Friday, May 19, 2017

May 19, 2017   

A Big Lesson from a Big Loss

    Good morning fellow traders. As some of you might have noticed I've been posting my daily pnl on twitter for a little while now. I feel this keeps me accountable and puts a certain pressure on my shoulders to keep trading well day by day. Also, it might serve as inspiration to others as to what is possible in a trading career. Over the course of the past few months I have felt much more consistent in my trading. In fact, I've been gaining profits in about 90% of my trades. This fact has undoubtedly helped me transition from trading being a side job to becoming my main income source.

  Unfortunately, profiting 90% of the time does not equal success in trading. Why's that? Simply put, if your one loss is bigger than your nine profitable trades. None of that "consistency" matters if that 10% of the time you lose will wipe out that 90% percent of the time you profit. I have experienced this twice this month alone. By writing this out I look forward to correcting the bad habits that lead to this. Along the way, others might find this useful as well.

 Yesterday is when I realized that this could not go on. I lost 17,480. Yes. That's right 5 figures in one day.

   Effectively, wiping out not only last week's profit but also last month's profit. A few more of these and my trading career would end at the age of 22. Ignoring the loss will not make me a better trader. I will just end up making the same mistake every 2 weeks or so. This is why I want to put full attention to this loss. I want to remember this loss each and every trading day. This way I will avoid it as much as possible.

  Let's get to the bottom of my loss. Nothing will tell the story better than my chart from trading GLYC. Let's take a look.

As you can see, early premarket GLYC had a high around 7.40. Just before 9:00 am it reached a low of 6.40. I was anticipating a short into a bounce towards that premarket high level. At about 9:13 am I started shorting  heavily. I was so confident in this trade that by 9:27 I was short 9000 shares with a 7.15 average. Well, you can clearly see what happened. At market open it spiked to 8.65. At this point I was down about $13,000. Gladly this didn't last long. Started fading and by 9:55 it was at 7.25. I looked at my unrealized profits and with a sigh of relief I see I'm only down 900 dollars now.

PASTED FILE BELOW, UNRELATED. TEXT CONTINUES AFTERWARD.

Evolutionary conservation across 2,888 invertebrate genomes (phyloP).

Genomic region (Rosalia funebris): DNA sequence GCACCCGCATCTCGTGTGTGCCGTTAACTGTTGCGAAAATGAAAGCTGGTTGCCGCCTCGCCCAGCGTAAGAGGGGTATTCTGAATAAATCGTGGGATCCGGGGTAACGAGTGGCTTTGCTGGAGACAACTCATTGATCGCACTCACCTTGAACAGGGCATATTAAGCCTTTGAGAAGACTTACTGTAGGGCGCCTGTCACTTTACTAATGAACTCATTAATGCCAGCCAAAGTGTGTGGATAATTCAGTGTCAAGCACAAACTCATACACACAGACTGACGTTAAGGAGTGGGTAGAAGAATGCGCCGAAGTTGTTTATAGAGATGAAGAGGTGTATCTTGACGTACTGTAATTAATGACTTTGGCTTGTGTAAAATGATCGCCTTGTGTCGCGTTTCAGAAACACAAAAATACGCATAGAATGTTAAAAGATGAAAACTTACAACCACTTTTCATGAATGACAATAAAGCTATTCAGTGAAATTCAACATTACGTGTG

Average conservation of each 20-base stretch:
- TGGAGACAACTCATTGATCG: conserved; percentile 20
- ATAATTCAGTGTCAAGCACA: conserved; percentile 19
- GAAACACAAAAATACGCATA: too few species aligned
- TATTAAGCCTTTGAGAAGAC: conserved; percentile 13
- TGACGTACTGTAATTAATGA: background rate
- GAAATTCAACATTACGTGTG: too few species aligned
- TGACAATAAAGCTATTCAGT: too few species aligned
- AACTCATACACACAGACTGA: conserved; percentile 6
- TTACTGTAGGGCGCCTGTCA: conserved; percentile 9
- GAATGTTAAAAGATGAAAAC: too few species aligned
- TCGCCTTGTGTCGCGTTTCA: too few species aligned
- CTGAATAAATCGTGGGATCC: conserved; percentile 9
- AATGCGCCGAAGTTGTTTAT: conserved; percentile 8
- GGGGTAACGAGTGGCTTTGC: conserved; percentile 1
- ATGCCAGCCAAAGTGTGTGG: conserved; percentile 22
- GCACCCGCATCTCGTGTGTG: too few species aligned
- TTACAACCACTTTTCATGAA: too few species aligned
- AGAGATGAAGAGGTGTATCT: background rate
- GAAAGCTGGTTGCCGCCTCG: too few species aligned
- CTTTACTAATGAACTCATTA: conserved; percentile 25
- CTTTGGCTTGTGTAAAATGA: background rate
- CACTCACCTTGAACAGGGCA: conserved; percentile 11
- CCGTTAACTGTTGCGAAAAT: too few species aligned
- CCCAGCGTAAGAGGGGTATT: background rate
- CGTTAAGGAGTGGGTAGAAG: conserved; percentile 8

My gut feeling told me to cover and take this small loss. But, my untrustworthy heart filled with ambition made me stick to the trade. As I waited for a wash under 7 came 10:00 am and the reversal began. At around 10:20 am there was the VWAP cross towards upside. Covered all at 9.10 average when the clock ticked at 10:29 am.

 Where did I go wrong? FOMO. Fear Of Missing Out. I was afraid I would miss out on what seemed like an easy trade. As of late we have seen what sometimes is called a No Bounce Market. This is exactly what I was anticipating from GLYC. This led me to believe that the premarket bounce would be the last I would see for the morning. I shorted way too early. Not only that but I oversized. 9000 shares short in premarket. I had used up most of my buying power. I simply was not prepared for a spike at market open. I did not plan an exit if the trade went against me.  I was overconfident due to my consistent profitable trades. That 90% profitable trades meant nothing because with just one trade I would wipe out that 90%.

 On the bright side if I hadn't covered I would have effectively ended my trading career with a huge blowup. Yesterday, GLYC ended up reaching a high of 11.45 and looking at premarket today I can see it has reached 12.22 as I type.  Each bold sentence above could have its own post. Those are my weaknesses. My bad trading habits that I must work on. In the following posts I will dig deeper into how I will combat my bad habits and become not only a 90% percent consistent trader but, one that can control his losses and not wipe out all his profits. In doing this it will take me to the next level of my trading career. A career that will inevitably be cut short if these things are not improved upon.

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